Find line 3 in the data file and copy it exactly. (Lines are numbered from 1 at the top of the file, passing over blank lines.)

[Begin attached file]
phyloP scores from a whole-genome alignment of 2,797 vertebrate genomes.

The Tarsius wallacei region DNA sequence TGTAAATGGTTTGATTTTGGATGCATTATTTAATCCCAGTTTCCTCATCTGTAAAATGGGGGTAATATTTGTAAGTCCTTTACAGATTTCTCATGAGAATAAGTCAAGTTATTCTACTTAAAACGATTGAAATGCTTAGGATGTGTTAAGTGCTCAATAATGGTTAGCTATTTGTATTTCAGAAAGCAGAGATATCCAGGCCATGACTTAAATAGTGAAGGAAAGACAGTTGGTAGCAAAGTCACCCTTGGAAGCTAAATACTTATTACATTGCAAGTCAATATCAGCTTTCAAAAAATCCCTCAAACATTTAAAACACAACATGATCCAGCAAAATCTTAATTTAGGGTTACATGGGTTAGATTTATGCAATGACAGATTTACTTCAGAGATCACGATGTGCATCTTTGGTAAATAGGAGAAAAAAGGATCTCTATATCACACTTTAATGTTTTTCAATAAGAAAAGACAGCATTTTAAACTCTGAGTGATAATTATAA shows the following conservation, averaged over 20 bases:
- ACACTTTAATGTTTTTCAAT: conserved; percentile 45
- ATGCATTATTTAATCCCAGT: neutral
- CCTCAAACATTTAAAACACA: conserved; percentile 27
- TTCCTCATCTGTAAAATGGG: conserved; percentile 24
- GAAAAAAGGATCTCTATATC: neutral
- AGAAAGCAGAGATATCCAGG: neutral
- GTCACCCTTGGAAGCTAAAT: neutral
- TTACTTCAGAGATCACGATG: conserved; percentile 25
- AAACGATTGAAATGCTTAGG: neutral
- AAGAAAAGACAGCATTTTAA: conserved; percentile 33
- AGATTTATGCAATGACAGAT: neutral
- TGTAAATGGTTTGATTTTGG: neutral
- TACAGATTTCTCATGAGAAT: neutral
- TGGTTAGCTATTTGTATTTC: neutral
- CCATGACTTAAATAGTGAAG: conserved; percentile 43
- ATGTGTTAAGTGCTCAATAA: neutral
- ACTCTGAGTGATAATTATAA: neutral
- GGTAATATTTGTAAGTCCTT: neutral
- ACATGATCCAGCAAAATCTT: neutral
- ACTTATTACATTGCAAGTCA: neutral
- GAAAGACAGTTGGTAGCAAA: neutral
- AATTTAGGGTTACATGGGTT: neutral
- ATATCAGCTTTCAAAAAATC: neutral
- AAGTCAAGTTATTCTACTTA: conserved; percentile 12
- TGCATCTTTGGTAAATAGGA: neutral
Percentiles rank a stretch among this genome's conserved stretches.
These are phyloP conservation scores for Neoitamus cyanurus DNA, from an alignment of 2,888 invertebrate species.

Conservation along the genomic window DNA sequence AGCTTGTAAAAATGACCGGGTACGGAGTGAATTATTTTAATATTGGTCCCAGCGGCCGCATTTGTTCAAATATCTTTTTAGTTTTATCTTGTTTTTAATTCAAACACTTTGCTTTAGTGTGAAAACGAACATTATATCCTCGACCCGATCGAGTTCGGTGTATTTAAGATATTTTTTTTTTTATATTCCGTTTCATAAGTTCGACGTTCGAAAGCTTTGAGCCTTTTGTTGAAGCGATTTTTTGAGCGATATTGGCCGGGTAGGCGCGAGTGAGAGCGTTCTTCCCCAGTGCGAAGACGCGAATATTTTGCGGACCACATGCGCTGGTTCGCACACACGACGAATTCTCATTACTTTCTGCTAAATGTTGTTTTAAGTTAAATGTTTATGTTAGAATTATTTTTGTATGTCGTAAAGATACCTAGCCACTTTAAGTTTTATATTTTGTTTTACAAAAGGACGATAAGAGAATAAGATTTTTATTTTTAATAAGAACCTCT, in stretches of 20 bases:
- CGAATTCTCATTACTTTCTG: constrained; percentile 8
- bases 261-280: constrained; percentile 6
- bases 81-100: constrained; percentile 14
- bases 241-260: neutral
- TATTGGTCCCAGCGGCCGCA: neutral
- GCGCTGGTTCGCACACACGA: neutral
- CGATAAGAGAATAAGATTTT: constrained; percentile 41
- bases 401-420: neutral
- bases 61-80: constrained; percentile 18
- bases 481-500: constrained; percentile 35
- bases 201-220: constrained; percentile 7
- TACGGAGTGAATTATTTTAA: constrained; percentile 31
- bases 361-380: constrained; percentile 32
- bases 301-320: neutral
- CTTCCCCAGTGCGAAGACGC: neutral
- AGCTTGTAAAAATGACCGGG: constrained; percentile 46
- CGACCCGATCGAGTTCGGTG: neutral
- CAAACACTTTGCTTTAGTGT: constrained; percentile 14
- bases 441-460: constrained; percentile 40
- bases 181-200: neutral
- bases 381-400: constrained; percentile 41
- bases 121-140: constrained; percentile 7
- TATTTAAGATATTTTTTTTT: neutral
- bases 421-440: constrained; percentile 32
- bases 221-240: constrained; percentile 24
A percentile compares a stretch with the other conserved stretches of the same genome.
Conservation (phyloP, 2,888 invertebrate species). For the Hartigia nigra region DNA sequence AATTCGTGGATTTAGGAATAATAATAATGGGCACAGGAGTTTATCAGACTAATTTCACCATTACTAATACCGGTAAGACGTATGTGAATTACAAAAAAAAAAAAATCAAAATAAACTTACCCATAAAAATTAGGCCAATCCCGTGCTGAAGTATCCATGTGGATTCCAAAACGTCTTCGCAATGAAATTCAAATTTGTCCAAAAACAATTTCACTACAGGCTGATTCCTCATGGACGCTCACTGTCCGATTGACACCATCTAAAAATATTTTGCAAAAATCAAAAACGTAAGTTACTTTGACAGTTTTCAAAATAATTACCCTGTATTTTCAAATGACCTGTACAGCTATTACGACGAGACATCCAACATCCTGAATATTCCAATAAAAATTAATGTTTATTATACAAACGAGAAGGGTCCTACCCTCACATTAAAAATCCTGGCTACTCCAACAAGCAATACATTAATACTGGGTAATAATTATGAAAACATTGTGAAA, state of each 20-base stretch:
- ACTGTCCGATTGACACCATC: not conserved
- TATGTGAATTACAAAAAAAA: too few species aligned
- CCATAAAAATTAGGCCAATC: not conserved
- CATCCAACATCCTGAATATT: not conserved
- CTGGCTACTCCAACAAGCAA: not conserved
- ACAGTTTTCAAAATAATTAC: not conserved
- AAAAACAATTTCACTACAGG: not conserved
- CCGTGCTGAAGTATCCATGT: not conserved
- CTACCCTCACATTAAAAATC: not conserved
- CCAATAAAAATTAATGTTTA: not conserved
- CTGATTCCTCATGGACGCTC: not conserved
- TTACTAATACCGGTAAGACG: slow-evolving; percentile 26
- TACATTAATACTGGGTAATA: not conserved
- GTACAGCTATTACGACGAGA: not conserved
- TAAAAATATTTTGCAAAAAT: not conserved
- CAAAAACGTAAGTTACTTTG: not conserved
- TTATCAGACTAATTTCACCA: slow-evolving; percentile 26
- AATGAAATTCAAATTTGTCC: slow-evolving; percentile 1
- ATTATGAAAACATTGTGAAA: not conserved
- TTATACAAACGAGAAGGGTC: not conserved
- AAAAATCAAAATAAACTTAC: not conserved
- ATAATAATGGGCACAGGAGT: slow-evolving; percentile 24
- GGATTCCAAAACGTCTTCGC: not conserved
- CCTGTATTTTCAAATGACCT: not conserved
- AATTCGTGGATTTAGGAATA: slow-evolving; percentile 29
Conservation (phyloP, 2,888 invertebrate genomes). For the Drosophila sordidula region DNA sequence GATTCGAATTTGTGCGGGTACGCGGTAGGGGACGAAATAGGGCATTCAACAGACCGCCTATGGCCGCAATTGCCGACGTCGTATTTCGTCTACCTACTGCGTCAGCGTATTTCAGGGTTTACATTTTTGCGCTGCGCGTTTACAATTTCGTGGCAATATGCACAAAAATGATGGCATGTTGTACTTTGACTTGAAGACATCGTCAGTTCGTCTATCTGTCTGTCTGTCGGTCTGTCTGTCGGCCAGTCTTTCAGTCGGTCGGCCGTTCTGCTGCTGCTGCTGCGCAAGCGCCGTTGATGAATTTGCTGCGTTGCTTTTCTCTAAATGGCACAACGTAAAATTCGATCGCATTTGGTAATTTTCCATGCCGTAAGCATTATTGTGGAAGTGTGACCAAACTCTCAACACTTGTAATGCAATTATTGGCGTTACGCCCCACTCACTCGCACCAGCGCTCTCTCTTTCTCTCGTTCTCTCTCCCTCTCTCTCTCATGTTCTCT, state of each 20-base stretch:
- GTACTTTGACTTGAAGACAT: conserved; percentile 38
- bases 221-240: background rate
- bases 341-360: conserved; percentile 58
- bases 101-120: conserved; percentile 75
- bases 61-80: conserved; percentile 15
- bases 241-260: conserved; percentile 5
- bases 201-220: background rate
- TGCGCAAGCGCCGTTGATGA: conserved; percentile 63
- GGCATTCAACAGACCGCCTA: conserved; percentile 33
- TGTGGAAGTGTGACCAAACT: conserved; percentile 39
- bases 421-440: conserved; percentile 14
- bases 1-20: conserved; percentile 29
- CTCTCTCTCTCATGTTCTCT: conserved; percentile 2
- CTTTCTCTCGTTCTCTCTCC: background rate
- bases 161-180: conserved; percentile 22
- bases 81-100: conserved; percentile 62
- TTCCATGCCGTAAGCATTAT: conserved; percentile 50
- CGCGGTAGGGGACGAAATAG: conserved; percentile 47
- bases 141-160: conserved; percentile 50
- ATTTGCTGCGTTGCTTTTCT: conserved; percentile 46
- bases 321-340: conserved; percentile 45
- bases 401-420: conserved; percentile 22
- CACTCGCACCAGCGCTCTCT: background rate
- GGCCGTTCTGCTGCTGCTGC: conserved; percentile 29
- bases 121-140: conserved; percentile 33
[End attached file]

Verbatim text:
- ACACTTTAATGTTTTTCAAT: conserved; percentile 45